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Confirmation: What's in the evidence?

Author

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  • Kataria, Mitesh

    (Department of Economics, School of Business, Economics and Law, Göteborg University)

Abstract

The difference between accommodated evidence (i.e. when evidence is known first and a hypothesis is proposed to explain and fit the observations) and predicted evidence (i.e., when evidence verifies the prediction of a hypothesis formulated before observing the evidence) is investigated. According to Bayesian confirmation theory, accommodated and predicted evidence constitute equally strong confirmation. Using a survey experiment on a sample of students, however, it is shown that predicted evidence is perceived to constitute stronger confirmation than accommodated evidence and in line with the decision analytical framework that is presented we show that predictions work as a signal about the scientists’ knowledge which in turn provides stronger confirmation. The existence of such an indirect relationship between hypothesis and evidence can be considered to impose undesirable subjectivity and arbitrariness on questions of evidential support. Evidential support is ideally a direct and impersonal relationship between hypothesis and evidence and not an indirect and personal relationship as it has shown to be in this paper.

Suggested Citation

  • Kataria, Mitesh, 2014. "Confirmation: What's in the evidence?," Working Papers in Economics 594, University of Gothenburg, Department of Economics, revised Jun 2015.
  • Handle: RePEc:hhs:gunwpe:0594
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    File URL: https://gupea.ub.gu.se/handle/2077/35807
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    References listed on IDEAS

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    1. Ernst Fehr & Klaus M. Schmidt, 1999. "A Theory of Fairness, Competition, and Cooperation," The Quarterly Journal of Economics, Oxford University Press, vol. 114(3), pages 817-868.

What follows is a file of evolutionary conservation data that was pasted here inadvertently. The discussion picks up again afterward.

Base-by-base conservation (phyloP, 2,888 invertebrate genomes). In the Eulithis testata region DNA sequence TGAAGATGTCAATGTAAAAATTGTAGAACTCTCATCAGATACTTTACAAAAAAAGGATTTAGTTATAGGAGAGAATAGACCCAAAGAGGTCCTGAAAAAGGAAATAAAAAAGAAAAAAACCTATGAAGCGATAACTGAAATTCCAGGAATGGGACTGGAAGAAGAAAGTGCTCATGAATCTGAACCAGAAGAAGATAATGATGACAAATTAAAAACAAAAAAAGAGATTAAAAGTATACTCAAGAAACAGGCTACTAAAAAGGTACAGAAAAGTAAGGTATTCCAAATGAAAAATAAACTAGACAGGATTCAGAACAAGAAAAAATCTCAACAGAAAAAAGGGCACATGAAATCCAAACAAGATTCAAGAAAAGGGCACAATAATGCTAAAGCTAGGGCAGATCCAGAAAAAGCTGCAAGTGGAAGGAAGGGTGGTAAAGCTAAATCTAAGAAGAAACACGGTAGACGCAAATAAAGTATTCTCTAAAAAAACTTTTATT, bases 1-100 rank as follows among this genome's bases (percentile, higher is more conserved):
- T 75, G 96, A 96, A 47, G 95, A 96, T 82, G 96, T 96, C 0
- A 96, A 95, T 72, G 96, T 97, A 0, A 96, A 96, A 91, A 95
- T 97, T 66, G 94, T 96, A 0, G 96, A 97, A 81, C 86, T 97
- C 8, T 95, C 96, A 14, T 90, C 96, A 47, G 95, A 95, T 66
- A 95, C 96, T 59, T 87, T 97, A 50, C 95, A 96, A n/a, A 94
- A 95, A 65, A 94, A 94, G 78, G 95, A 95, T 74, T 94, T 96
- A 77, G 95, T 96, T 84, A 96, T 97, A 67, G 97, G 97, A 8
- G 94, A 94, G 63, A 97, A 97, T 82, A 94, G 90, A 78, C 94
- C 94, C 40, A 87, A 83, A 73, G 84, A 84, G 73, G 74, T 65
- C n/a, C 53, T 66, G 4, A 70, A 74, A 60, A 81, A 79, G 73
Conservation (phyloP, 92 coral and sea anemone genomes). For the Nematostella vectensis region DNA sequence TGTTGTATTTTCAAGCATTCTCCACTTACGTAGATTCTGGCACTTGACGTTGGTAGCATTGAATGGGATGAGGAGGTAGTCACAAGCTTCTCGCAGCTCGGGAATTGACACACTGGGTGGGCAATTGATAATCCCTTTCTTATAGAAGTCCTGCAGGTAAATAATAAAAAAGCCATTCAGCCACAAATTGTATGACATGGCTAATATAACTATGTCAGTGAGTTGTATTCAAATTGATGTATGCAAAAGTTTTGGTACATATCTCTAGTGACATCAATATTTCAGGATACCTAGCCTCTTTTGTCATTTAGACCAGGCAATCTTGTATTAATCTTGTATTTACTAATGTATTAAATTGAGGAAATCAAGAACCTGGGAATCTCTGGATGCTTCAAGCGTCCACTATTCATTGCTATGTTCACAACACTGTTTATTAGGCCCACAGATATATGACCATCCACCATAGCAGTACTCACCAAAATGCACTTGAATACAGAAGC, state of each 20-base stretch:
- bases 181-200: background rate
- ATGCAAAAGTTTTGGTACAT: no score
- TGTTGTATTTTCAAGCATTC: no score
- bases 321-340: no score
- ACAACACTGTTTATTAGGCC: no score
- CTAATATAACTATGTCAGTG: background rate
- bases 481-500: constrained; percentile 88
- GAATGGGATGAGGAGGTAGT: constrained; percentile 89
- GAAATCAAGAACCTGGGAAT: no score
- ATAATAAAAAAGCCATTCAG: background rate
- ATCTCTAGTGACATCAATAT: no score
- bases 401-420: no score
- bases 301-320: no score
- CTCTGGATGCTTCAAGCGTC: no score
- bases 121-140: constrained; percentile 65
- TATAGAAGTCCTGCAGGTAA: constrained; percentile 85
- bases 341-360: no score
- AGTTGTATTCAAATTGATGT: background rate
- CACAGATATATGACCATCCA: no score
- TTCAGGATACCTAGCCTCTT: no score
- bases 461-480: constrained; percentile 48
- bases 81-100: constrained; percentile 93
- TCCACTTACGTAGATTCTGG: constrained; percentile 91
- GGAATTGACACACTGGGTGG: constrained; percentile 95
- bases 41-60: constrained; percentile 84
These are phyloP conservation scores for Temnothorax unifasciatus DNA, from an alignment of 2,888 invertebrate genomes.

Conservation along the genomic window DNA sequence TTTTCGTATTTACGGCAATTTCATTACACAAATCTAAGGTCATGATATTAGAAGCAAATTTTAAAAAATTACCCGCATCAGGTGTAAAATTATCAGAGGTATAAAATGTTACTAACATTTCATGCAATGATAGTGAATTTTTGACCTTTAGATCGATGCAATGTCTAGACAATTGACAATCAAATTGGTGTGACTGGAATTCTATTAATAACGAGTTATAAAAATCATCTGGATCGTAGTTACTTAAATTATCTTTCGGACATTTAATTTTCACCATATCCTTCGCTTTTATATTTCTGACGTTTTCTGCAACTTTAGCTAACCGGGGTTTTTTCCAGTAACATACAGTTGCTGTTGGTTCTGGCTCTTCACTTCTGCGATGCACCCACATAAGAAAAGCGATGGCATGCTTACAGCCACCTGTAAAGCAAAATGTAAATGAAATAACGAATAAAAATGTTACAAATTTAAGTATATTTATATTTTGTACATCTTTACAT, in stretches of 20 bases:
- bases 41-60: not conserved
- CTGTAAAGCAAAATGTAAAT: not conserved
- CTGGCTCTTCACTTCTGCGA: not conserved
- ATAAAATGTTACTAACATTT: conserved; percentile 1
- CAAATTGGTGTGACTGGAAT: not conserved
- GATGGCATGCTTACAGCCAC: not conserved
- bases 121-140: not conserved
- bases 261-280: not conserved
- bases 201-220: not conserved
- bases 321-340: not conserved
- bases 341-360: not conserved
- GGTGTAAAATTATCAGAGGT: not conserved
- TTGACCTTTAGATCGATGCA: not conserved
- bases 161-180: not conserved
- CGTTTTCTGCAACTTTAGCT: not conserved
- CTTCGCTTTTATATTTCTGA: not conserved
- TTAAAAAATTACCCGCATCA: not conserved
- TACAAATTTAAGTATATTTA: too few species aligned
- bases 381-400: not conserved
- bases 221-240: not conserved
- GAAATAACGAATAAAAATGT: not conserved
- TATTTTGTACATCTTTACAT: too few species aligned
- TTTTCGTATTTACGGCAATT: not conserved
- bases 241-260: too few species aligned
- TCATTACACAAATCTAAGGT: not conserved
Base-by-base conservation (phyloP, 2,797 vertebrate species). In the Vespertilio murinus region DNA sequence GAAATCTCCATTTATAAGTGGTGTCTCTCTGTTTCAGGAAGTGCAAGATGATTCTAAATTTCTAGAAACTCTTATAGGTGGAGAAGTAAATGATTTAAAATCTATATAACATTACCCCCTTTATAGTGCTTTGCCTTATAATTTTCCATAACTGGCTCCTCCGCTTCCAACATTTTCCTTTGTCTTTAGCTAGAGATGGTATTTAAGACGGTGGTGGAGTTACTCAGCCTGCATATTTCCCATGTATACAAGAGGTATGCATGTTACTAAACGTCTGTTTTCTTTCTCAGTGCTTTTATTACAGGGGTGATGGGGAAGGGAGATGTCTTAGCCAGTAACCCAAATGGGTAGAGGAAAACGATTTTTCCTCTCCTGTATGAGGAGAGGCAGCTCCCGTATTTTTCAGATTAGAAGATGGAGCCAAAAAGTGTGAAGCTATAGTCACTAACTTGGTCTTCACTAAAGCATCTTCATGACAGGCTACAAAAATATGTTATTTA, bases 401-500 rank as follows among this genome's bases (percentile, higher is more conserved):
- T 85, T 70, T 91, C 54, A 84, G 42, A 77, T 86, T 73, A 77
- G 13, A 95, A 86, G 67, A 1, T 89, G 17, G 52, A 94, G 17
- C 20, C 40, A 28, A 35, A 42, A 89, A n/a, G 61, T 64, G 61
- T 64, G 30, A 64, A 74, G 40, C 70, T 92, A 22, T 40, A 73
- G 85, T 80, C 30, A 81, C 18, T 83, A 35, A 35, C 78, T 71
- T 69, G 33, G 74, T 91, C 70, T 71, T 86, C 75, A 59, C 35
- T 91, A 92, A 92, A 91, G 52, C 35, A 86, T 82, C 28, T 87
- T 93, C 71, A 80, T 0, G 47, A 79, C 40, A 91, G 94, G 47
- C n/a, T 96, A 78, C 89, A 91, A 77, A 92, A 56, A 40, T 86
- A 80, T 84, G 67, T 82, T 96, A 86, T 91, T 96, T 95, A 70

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    4. Williamson, Jon, 2015. "Deliberation, Judgement And The Nature Of Evidence," Economics and Philosophy, Cambridge University Press, vol. 31(1), pages 27-65, March.
    5. Halbert White, 2000. "A Reality Check for Data Snooping," Econometrica, Econometric Society, vol. 68(5), pages 1097-1126, September.
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    More about this item

    Keywords

    Subjective beliefs; Evidence; Prediction; Postdiction; Retrodiction;
    All these keywords.

    JEL classification:

    • C11 - Mathematical and Quantitative Methods - - Econometric and Statistical Methods and Methodology: General - - - Bayesian Analysis: General
    • C12 - Mathematical and Quantitative Methods - - Econometric and Statistical Methods and Methodology: General - - - Hypothesis Testing: General
    • C80 - Mathematical and Quantitative Methods - - Data Collection and Data Estimation Methodology; Computer Programs - - - General

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